500 signatures reached
To: Kevin O' Sullivan, Editor of the Irish Times
The Irish Times should not legitimise racism, sexism, homophobia, transphobia or fascism
We ask that the Irish Times take editorial responsibility and does not print articles that are uncritically racist, sexist, homophobic, transphobic or fascist.
We also ask that the 'The alt-right movement: everything you need to know' article (published on the 5th of January 2017) is removed and an apology is issued for printing racial slurs and fascism without context.
Why is this important?
Dear Mr. O' Sullivan,
We the undersigned are asking that the Irish Times publish an apology for printing an article containing racist, transphobic and misogynistic slurs in an uncritical manner. It is abbhorent that an article would be published by a media outlet about a fascist movement without using the word fascist to describe that movement. Instead, the editorial team uncritically accepted and presented the language of the so called 'alt-right'.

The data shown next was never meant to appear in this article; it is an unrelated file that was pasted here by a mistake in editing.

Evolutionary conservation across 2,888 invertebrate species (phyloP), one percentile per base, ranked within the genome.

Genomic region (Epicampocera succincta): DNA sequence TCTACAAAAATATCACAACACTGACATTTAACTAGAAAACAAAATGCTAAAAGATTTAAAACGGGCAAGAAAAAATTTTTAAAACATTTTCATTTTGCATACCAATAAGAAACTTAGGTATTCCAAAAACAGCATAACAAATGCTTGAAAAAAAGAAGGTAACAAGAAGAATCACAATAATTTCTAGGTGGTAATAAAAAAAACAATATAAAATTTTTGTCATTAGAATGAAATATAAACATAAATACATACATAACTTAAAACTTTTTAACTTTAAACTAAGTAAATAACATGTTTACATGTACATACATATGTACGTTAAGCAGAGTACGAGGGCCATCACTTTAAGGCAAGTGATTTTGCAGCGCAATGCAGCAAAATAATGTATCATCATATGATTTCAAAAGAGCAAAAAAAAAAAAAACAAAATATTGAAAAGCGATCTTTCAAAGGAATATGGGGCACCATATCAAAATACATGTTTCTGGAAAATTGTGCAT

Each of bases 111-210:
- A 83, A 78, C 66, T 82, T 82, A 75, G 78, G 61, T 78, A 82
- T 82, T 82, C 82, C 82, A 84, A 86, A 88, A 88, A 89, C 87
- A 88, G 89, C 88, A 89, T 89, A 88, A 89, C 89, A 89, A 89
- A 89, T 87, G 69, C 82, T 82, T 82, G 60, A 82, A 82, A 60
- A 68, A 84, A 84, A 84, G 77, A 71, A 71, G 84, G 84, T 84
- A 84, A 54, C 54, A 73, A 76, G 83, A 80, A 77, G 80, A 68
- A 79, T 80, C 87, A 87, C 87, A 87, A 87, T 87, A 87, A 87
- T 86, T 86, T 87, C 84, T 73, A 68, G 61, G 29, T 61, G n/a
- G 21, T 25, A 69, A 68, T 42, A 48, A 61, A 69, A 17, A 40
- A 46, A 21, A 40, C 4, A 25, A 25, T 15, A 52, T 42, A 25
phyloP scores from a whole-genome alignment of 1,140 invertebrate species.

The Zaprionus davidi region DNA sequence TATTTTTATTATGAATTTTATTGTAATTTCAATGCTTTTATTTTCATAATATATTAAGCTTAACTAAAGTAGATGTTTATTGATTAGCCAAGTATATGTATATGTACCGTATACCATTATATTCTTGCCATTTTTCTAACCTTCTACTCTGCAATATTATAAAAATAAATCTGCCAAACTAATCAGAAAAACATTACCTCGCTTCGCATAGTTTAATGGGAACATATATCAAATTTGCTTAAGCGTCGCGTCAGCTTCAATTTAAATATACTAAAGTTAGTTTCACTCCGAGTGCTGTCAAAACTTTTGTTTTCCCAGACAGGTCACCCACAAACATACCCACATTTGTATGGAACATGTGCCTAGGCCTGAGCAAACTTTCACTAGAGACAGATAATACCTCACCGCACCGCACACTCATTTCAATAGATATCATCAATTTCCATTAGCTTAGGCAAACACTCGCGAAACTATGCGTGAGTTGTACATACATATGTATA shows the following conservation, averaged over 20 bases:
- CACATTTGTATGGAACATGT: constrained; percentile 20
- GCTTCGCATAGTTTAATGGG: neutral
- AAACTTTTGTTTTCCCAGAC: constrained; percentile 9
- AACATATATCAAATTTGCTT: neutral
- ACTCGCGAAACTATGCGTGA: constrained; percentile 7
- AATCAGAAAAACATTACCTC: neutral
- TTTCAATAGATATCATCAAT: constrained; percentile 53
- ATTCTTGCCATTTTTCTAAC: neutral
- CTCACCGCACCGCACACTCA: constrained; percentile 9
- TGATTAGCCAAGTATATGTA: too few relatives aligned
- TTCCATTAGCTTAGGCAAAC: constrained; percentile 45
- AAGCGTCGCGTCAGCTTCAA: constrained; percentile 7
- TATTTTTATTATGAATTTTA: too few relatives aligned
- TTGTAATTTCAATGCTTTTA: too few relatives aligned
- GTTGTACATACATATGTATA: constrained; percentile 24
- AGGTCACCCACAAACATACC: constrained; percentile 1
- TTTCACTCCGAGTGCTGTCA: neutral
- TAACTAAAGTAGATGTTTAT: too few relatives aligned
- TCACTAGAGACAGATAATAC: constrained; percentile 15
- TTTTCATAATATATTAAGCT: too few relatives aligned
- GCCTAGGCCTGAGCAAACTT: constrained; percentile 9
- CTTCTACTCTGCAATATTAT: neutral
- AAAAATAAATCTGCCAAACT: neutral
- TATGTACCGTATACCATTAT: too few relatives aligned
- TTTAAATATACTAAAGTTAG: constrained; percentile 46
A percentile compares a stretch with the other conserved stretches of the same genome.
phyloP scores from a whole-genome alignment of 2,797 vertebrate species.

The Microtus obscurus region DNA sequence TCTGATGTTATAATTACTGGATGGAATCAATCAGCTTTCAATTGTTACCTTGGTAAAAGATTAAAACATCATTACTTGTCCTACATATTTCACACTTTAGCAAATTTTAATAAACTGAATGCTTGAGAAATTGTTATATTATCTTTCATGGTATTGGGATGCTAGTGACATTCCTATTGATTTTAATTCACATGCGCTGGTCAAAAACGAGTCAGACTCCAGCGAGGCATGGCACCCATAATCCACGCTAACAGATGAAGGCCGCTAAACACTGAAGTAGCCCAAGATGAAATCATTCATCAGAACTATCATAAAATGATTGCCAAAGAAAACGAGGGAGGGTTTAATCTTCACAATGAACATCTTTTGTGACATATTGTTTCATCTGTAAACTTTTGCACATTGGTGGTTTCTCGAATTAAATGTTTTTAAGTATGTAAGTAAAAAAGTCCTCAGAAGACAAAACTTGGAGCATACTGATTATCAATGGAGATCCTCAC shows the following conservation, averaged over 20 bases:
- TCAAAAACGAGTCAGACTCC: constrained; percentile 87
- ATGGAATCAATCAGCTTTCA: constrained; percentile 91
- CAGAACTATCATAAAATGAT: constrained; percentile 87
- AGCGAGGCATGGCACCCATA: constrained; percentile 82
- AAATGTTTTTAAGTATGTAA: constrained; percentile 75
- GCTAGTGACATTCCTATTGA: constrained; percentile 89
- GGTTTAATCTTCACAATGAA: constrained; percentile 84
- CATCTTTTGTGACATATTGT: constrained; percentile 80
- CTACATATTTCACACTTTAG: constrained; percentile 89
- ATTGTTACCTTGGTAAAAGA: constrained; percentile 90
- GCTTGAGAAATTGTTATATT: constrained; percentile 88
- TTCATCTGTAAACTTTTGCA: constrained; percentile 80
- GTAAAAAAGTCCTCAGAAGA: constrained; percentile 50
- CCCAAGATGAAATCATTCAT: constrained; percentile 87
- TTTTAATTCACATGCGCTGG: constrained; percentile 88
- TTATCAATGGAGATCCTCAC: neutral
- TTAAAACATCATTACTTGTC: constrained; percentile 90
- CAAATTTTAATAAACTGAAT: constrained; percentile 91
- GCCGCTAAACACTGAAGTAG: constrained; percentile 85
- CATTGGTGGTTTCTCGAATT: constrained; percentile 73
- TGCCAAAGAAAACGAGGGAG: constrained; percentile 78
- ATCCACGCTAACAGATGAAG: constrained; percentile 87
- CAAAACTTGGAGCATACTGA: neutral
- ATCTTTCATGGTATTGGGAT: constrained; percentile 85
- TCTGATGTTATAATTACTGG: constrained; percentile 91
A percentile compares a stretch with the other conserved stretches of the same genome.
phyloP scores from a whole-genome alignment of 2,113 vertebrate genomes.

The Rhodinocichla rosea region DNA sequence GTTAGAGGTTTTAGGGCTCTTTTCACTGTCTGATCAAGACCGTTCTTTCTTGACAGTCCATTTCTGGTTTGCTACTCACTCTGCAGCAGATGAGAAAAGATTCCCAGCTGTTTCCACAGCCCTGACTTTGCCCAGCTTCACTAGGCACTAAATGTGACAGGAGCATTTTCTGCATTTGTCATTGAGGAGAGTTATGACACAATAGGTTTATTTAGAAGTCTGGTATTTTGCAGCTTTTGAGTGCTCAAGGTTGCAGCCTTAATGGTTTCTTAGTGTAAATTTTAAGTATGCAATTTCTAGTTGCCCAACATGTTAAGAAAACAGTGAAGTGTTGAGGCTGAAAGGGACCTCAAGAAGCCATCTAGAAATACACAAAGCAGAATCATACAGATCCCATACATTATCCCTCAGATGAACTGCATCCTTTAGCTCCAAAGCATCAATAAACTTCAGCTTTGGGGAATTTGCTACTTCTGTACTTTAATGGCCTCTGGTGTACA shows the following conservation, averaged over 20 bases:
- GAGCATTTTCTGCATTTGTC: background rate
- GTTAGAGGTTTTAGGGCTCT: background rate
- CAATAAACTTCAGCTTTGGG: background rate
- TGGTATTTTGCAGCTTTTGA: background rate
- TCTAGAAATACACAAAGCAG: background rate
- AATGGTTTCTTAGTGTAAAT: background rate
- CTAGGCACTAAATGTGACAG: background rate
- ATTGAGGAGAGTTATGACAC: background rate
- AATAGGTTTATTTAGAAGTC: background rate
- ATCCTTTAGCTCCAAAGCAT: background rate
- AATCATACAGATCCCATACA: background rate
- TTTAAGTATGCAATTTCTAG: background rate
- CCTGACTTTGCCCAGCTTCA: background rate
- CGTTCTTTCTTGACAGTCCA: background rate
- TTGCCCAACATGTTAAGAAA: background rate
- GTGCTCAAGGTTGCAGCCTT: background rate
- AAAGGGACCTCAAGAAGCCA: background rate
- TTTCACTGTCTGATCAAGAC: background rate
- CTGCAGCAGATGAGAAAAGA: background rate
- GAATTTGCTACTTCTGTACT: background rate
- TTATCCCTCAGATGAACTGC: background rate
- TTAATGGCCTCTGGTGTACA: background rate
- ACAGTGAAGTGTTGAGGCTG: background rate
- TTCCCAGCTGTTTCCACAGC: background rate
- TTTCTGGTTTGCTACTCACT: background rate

Thus far, instead of an apology for this failure in media responsibility, the editor of the opinion section, John MacManus, has attempted to justify his position by making a false comparison between fascism and the movement for reproductive rights in Ireland. This is unacceptable and shows a deep misunderstanding of the issue at hand and what the responsibilities of the media are in this instance.
We are at a watershed moment when fascism is rising across Europe and the USA and the media has a responsibility to report this in an accurate and critical manner. Fascism thrives on stereotyping and scapegoating vulnerable groups in society. By publishing this piece the Irish Times is feeding into the normalisation of intolerance.
We sign this petition to send a clear message to you and the editorial staff of the Irish Times. We do not want this paper to be a platform for fascism. We do not want people from vulnerable groups to be hurt by slurs against their personhood.We want you to apologise so as to make it clear that you agree that we do not want to see such failures in editorial responsibility becoming commonplace in the Irish media.
How it will be delivered